Sarbanes-Oxley Act of 2002

Sarbanes Oxley, or “SOX” was enacted to protect investors from fraudulent accounting activities by publically traded corporations and requires senior management to certify the accuracy of reported financial statements and implement controls and reporting methods based on the adequacy of those controls. A SOX violation may occur when, an employee reports inaccuracies or false information in the corporations accounting activities and is subject to retaliation and/or termination as a result of such reports. Typically, this affects employees who work as CEO’s, compliance specialists, auditors or accountants who report violations to senior management and face retaliatory consequences such as demotion or termination. If you believe you have been subjected to an adverse employment action due to your protected activities under SOX, you may have a claim for violation of this statute.

Race/Color Discrimination

Discrimination based on race or color occurs when an employee is subjected to differential treatment in the terms and conditions of employment based upon race in whole or part, such that race constitutes a motivating factor for the differential treatment even if other legitimate factors exist. Examples of differential treatment discrimination include, discriminating against an employee because of his or her association, friendship or marriage to persons of a certain race or ethnicity, denial of promotion, or denial of benefits of employment because of race. Differential treatment discrimination involves racial animus and intentional acts to treat persons of a certain race differently and adversely. Discrimination may also occur as a result of a disparate impact, a neutral policy that disparately affects persons of a particular race or color, such as segregation of particular employees in a certain job class, which may disproportionately result in racial segregation, even if the there was no intent to discriminate. English only policies may constitute either differential treatment or disparate impact depending upon whether there is an intent to discriminate against, for example monolingual Spanish speakers.

Racial Harassment

Racial harassment is a form of racial discrimination and like sexual harassment, is actionable if the conduct is sufficiently severe or pervasive such that it creates a hostile environment altering the terms and conditions of employment. Employees who encounter harassment based on their race are subjected to derogatory conduct or comments about their race or color such as racial jokes, use of epithets or traditional symbols of racial hatred, which in their most severe form (which may also be pervasive) may be a hangman’s noose, swastikas or white hoods associated with the KKK or other racial hate groups. This conduct is illegal and actionable.

National Origin Discrimination

Like discrimination based on race or color, discrimination based on an employee’s national origin is illegal under state and federal law. Employees who are subject to differential treatment, national origin based harassment or adversely impacted by a facially neutral practice may have a claim for national origin discrimination. Employers cannot refuse to hire an employee, harass, demote or terminate an employee because of their country of origin. Oftentimes, employees who have been victims of discrimination based on race or religion, are also subject to discrimination based on national origin.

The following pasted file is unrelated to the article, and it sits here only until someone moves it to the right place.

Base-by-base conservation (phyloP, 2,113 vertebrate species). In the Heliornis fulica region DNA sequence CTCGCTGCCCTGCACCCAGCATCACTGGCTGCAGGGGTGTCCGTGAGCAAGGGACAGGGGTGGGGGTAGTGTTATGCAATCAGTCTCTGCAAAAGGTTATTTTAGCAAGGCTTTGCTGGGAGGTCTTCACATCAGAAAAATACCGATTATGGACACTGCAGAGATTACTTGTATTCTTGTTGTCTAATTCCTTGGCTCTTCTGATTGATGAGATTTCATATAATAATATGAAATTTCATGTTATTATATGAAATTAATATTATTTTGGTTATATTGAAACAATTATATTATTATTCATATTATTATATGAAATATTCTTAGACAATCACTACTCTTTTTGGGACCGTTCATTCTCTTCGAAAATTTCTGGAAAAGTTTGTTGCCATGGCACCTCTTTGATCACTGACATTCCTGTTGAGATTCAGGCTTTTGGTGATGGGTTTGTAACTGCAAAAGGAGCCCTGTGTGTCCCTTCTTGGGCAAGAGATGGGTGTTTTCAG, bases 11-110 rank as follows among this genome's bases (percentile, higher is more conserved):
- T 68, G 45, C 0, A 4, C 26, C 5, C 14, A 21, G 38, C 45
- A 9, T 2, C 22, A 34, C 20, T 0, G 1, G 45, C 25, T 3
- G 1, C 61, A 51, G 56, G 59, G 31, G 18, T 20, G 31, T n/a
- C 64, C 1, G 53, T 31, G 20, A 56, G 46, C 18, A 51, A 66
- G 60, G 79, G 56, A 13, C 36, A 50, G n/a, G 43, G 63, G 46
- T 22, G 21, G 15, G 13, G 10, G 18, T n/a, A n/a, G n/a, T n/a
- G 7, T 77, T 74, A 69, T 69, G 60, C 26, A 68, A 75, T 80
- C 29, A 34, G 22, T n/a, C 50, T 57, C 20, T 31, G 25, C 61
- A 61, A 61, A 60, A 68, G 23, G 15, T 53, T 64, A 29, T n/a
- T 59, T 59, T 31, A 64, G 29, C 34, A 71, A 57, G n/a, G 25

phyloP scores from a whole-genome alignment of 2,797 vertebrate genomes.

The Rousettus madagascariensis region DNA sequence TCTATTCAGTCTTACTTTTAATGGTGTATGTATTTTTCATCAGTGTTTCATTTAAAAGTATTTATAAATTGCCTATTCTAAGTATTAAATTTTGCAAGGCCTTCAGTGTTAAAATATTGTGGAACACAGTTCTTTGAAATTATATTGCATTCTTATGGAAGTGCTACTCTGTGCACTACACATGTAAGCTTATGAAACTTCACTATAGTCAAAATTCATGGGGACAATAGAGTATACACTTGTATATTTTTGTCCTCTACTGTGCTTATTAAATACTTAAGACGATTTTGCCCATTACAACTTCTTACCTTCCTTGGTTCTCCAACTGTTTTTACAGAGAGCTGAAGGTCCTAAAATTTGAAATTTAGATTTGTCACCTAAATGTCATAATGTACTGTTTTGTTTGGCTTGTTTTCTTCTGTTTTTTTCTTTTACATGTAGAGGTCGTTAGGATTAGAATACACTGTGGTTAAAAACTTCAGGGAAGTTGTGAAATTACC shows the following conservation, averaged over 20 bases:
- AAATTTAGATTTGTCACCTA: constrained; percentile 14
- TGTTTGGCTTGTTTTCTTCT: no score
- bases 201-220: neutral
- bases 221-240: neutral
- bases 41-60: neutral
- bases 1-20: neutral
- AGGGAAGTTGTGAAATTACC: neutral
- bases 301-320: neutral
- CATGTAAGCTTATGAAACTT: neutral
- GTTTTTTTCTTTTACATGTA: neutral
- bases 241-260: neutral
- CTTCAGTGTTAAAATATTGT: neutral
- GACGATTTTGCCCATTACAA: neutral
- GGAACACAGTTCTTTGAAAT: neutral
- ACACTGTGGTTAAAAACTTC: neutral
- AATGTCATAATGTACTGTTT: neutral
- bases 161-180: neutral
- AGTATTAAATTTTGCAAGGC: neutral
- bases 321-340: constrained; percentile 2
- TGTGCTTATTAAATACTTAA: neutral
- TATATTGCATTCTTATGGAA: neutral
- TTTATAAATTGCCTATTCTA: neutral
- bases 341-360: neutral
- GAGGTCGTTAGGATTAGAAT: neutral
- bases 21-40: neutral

Religious Discrimination

Discrimination based on religion or creed make take the form of harassment through comments or actions; a failure to accommodate religious practice, such as wearing a yamaka, kaftan or hijab or requiring an employee to work on their Sabbath; or if you have been denied employment because of your religion. If you believe you are being harassed or discriminated against because of your religious faith or associated dress, or are required to perform work on religious holidays or Sabbath, you may have a claim for religious discrimination.


The term “whistleblower” originated from the whistle a referee uses to identify an illegal rule violation. This term has since emerged as a legal term and statutory violation, signifying an employee who reports a violation of state or federal law, health or safety violation, tax fraud, falsification of bank documents or other illegal acts to a government or law enforcement agency, and is fired or threatened with termination. Under California law, employers are prevented from making or adopting any policy that would prevent an employee from reporting such violations and are further prevented from retaliating against an employee for disclosing what they reasonably believe constitute violations of law to a government or law enforcement agency. Other whistleblower protections involve anti-retaliation provisions for the refusal of an employee to participate in an activity which they reasonably believe constitutes a violation of law. If you have reported conduct by your employer to a government or law enforcement agency which you have reason to believe constitutes a violation of law and you were fired or threatened with termination, you may be a “whistleblower” and entitled to compensation.